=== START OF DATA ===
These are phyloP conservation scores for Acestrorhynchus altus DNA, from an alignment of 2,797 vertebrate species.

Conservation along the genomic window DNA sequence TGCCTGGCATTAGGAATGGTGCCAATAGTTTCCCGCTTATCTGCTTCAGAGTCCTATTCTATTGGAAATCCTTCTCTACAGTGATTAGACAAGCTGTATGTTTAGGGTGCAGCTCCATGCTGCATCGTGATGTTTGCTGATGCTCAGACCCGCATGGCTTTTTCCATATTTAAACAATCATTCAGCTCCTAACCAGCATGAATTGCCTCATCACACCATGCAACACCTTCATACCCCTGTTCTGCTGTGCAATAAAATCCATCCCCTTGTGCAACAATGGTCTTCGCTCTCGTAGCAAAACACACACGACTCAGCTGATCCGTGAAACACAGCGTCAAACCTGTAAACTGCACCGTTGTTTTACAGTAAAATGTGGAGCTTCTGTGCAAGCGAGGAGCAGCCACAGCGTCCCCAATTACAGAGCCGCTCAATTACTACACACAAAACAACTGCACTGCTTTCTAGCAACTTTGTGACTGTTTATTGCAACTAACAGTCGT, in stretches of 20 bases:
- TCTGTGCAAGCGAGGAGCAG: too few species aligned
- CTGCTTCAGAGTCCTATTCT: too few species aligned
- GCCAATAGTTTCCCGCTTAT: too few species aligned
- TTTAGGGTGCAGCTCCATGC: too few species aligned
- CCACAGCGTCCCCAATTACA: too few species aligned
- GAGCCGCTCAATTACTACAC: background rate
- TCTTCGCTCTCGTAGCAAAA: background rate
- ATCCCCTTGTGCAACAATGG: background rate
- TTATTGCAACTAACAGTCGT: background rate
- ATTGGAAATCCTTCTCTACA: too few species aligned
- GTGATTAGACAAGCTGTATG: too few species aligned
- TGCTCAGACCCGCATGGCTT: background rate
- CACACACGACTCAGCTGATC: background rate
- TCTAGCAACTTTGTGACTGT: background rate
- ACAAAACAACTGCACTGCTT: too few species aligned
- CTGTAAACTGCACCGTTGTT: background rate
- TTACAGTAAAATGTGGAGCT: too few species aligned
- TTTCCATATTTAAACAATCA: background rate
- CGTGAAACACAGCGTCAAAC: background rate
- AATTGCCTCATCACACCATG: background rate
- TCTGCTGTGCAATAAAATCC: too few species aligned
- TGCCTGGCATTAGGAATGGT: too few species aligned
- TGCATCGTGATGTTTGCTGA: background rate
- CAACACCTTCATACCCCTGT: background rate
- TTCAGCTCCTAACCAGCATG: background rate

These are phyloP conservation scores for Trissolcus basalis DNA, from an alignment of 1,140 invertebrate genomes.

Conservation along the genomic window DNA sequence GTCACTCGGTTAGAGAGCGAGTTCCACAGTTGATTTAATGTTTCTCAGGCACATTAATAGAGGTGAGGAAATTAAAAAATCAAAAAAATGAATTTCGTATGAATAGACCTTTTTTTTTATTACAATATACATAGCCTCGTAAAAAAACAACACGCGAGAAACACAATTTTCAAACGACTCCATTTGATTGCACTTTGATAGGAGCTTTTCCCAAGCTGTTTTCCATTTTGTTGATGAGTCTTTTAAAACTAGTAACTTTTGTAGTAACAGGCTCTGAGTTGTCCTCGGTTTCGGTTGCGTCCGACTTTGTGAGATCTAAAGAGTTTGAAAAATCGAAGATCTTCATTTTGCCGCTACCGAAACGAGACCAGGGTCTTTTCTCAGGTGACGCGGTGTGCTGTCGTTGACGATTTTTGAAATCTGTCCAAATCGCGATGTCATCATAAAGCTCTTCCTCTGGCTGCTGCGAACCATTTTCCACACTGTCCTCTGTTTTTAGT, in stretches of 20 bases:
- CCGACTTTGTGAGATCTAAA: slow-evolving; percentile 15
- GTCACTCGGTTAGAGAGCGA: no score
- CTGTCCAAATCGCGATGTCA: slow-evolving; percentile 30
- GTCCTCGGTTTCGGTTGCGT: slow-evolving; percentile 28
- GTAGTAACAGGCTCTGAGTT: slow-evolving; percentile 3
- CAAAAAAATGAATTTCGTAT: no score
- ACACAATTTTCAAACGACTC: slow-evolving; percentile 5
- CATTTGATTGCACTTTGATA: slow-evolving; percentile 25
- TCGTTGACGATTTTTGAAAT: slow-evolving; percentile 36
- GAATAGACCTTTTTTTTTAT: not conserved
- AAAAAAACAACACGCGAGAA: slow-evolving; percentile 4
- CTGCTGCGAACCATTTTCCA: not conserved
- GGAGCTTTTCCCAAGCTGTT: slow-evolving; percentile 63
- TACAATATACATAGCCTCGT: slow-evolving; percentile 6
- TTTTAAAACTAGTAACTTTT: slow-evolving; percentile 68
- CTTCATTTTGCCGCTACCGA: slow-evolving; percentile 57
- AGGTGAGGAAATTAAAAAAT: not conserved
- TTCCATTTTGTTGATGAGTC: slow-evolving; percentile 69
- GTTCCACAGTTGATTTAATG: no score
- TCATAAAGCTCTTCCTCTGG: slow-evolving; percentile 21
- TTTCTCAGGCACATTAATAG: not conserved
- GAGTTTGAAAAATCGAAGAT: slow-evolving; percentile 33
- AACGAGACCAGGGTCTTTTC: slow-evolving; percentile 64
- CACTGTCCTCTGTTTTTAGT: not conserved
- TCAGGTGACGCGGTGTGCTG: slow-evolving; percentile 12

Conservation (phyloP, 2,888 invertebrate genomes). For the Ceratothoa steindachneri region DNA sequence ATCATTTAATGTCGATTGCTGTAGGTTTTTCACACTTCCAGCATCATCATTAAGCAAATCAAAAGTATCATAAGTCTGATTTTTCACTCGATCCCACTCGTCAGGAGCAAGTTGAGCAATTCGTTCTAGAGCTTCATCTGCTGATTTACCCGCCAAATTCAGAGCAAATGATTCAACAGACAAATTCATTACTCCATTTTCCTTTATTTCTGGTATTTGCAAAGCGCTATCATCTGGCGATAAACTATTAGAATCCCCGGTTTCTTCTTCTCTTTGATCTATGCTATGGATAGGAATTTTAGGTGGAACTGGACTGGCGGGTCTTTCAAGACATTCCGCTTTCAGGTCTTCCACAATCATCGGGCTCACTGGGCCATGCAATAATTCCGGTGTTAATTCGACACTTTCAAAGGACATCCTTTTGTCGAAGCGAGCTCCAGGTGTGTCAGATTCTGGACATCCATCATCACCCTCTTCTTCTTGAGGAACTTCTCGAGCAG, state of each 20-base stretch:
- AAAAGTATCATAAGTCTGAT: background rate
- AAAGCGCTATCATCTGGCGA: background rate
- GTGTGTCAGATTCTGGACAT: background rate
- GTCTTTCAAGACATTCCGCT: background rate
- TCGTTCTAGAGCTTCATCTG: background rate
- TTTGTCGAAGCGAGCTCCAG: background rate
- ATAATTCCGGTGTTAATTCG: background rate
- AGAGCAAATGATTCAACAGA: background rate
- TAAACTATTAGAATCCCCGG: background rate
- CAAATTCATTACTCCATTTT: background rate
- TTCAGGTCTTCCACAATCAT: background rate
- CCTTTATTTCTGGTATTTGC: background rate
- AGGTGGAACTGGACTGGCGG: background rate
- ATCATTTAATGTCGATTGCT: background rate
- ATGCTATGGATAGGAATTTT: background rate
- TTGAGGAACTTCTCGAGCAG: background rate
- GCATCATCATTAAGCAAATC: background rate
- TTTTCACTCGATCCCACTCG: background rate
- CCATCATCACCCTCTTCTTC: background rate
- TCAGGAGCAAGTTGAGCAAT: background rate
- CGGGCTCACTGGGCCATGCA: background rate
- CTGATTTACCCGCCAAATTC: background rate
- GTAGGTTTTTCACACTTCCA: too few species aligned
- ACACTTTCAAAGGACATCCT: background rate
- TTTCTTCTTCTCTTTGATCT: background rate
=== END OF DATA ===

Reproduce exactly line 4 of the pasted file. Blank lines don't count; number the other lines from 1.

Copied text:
- CTGCTTCAGAGTCCTATTCT: too few species aligned